This fifth session of BBA 101 explores the intersection of racial status and concentrated poverty. African-American children have historically grown up in separate communities that are much more disadvantaged than those of their white peers, a reality that persists today and increasingly applies, as well, to Hispanic children, especially those in immigrant families. These materials assess how the toxic interactions between concentrated poverty and race put these students at further disadvantage, beyond that of individual or family poverty, and some of the main drivers that we must address if we are to reverse this trend and close associated opportunity gaps.
- William Julius Wilson (1987), The Truly Disadvantaged. Chapter 2, Social Change and Dislocations in the Inner City. This seminal book, which documents the impacts of millions of African Americans living in ghettos of concentrated poverty and racial isolation, brought this critical issue to the public’s attention. It also sparked a new body of scholarly research on inter-generational poverty and the mechanisms that sustain a stubborn American underclass. In the chapter “Social Change and Dislocations in the Inner City,” Wilson examines the complex factors associated with racial discrimination. In addition to direct discrimination, urban minorities are affected by changes in the economy and by population shifts, including global migrants. Indeed, Wilson also discusses the impacts of migration on poverty, hypothesizing that the migration of middle-class and working-class families is one factor driving concentrated poverty.
- Patrick Sharkey (2013). Stuck in Place. Chapters 4 and 5. This book, by a former student of William Julius Wilson, continues that line of research to explore how ghetto families have fared and changed over forty years. Sharkey finds that many remain stuck in the same violent, isolated, resource-weak contexts. And in Chapters 4 (Neighborhoods and the Transmission of Racial Inequality) and 5 (The Cross-Generational Legacy of Urban Disadvantage), he illustrates how those circumstances severely limit their life prospects, including substantially reducing children’s academic achievement, above and beyond the impacts of individual student and family poverty.
- Schott Foundation for Public Education (2015). Black Lives Matter: The Schott 50 State Report on Public Education and Black Males Multiple interacting systematic problems drive longstanding achievement gaps, including the gap in high school graduation rates between black and white males. Only nine states reported graduation rates of 70% and above for black male students, while 19 states have a graduation rate of 59% or lower. Data also reveal higher suspension rates and fewer advanced placement opportunities for black males, and thus less opportunity for these students. Data from The Educational Testing Service’s symposium, in the recommended reading of this session, enable the exploration of key factors that reduce black male graduation rates, including poor levels of parental education, high rates of foster care, hunger, and suspension/expulsion, and more.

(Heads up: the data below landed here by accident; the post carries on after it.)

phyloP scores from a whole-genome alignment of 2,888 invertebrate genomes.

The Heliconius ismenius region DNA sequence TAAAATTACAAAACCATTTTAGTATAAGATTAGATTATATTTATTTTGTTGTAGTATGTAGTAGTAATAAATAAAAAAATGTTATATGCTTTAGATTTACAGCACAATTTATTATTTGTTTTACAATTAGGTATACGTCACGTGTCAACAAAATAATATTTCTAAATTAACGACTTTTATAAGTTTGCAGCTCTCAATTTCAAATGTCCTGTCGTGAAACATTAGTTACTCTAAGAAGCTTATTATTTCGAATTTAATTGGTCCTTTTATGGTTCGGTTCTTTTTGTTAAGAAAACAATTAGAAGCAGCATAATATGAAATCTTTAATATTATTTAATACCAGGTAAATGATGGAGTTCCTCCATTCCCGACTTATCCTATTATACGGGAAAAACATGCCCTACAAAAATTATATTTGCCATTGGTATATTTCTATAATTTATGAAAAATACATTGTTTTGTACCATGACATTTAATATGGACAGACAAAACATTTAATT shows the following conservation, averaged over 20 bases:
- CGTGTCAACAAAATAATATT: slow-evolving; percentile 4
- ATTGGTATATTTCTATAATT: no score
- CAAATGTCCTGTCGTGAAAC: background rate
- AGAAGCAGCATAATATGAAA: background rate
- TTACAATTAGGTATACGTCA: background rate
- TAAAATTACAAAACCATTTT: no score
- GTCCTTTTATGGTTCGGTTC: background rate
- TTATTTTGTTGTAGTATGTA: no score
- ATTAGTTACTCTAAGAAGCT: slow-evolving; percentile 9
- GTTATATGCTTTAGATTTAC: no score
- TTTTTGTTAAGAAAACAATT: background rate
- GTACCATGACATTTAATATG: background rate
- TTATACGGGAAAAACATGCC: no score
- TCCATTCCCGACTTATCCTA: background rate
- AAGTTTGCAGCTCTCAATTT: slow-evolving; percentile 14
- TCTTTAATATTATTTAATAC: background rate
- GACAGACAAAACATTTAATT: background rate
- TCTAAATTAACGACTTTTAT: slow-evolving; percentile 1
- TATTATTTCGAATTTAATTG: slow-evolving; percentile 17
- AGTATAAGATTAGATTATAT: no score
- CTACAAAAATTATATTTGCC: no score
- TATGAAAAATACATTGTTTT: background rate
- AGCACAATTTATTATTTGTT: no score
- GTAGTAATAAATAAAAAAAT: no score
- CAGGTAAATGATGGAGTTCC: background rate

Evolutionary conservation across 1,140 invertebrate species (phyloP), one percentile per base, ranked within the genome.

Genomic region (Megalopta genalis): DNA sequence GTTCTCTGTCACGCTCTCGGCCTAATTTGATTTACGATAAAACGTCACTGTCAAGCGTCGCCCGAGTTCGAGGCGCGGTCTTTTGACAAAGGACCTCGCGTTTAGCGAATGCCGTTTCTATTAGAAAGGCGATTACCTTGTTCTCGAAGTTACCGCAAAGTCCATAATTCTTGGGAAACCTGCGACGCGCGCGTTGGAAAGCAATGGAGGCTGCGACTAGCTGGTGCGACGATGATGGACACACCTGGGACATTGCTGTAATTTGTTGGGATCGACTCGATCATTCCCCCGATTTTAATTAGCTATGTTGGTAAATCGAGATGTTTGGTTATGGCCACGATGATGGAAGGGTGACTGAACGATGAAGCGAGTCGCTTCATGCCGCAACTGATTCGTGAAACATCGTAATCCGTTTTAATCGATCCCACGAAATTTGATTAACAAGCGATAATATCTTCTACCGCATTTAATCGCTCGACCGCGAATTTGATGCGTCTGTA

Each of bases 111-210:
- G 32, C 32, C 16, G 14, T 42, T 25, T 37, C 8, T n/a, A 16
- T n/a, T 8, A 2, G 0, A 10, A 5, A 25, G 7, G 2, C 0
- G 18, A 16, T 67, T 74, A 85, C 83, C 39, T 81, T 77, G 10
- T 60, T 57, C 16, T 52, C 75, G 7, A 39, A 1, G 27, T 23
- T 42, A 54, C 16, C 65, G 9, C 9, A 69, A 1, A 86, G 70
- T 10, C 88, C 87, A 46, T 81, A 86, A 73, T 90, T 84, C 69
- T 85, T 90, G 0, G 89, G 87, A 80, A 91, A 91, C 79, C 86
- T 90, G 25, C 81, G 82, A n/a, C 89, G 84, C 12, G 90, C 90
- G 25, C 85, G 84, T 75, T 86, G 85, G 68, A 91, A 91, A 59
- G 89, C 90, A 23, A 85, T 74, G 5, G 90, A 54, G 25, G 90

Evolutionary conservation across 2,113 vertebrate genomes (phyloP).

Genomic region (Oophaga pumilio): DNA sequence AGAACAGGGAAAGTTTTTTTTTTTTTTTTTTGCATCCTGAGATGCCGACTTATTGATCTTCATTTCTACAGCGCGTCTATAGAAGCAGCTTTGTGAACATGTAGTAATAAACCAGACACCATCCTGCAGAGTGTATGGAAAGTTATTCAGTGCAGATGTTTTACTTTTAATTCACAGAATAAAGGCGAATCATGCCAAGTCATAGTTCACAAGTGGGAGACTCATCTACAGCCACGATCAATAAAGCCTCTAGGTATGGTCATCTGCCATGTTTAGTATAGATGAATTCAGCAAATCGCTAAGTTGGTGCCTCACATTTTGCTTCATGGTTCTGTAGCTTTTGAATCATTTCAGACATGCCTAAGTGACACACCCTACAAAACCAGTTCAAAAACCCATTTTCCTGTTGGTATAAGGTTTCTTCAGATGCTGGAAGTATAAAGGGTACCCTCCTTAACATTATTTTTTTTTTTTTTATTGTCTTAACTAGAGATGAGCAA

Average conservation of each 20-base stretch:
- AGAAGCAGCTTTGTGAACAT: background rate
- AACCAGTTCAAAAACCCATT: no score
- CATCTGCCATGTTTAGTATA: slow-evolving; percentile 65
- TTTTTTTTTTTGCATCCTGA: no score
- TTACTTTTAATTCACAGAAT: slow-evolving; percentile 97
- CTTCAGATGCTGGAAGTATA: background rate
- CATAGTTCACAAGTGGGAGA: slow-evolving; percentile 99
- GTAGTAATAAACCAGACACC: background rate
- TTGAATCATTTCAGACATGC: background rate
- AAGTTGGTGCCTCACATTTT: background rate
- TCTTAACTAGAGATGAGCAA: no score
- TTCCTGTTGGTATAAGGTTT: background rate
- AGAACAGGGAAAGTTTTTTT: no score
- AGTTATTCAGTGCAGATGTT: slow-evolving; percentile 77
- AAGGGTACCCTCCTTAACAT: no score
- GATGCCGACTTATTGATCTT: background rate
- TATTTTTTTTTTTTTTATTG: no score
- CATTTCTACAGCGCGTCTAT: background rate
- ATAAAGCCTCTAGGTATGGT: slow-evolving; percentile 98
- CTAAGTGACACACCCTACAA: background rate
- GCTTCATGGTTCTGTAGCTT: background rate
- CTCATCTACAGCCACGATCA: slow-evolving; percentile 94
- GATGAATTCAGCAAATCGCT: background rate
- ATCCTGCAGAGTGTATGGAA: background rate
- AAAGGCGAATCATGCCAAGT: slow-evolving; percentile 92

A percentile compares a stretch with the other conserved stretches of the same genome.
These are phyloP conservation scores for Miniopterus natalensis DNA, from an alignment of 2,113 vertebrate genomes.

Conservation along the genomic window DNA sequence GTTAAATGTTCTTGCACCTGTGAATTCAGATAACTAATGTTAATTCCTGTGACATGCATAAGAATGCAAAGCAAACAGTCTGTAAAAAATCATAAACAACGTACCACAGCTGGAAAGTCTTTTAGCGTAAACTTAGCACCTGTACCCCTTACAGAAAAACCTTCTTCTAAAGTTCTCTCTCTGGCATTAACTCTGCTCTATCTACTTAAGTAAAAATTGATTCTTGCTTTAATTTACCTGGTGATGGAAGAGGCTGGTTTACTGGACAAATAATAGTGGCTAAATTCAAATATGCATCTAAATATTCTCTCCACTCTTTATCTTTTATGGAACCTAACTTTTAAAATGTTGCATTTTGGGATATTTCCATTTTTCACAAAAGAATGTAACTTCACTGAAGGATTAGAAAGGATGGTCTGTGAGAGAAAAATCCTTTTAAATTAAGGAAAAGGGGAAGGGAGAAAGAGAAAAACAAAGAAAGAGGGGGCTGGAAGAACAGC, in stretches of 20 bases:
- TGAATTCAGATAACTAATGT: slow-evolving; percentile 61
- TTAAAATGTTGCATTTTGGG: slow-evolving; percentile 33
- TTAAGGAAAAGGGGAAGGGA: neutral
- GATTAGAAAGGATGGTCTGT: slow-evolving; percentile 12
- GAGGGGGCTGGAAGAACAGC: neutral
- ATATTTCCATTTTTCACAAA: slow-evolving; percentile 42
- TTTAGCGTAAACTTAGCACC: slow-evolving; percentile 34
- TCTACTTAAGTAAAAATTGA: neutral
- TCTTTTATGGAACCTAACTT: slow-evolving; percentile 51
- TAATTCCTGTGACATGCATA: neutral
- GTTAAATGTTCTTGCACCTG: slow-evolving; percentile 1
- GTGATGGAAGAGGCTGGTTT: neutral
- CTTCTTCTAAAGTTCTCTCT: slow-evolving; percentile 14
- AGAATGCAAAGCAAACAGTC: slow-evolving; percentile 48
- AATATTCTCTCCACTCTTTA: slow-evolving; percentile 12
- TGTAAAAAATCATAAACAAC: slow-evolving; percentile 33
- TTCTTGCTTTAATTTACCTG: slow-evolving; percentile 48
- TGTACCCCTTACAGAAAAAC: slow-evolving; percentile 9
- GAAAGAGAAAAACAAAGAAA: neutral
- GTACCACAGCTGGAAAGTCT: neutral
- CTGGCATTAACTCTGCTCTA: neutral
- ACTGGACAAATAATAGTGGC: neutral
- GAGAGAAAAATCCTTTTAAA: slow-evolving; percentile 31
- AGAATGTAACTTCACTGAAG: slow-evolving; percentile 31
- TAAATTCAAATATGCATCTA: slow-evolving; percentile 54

- Amy Stuart Wells (2014). Seeing Past the “Colorblind” Myth of Education Policy. National Education Policy Center. This article explains how purportedly colorblind policies have led to outcomes that are anything but: from systemic under funding of schools serving students of color to weak and inexperienced teachers in those same schools, lack of access to high-level courses, harsh disciplinary policies, and more. We need to acknowledge and explore how minority racial status affects minority students and work intentionally to counter those forces. This same argument applies to many test-based education policies that have been in vogue for the past decade.
- Gary Orfield (2013). Closing the Opportunity Gap: Housing Segregation Produces Unequal Schools. Orfield asserts that lack of progress on school desegregation is linked to social inequalities in housing. The lack of affordable housing for low-income families near the best schools further limits opportunity for minority families in particular, as per Rothstein. Data show that the United States will soon have a nonwhite majority, and that its public schools already do, which makes a focus on equal housing and educational opportunities increasingly urgent.
- Jeremy E. Fiela (2013). Decomposing School Resegregation: Social Closure, Racial Imbalance, and Racial Isolation. American Sociological Review. Fiela attempts to explain desegregation efforts in schools through the lens of social closure – the exclusion by some societal groups of others in order to gain a perceived advantage – by exploring the links between segregation, population change, and school racial composition. He asserts that the declining presence of whites in minority schools feeds into the racial imbalance, further isolating minority students, and that the biggest barrier to desegregation today is the uneven racial distribution of students across school districts.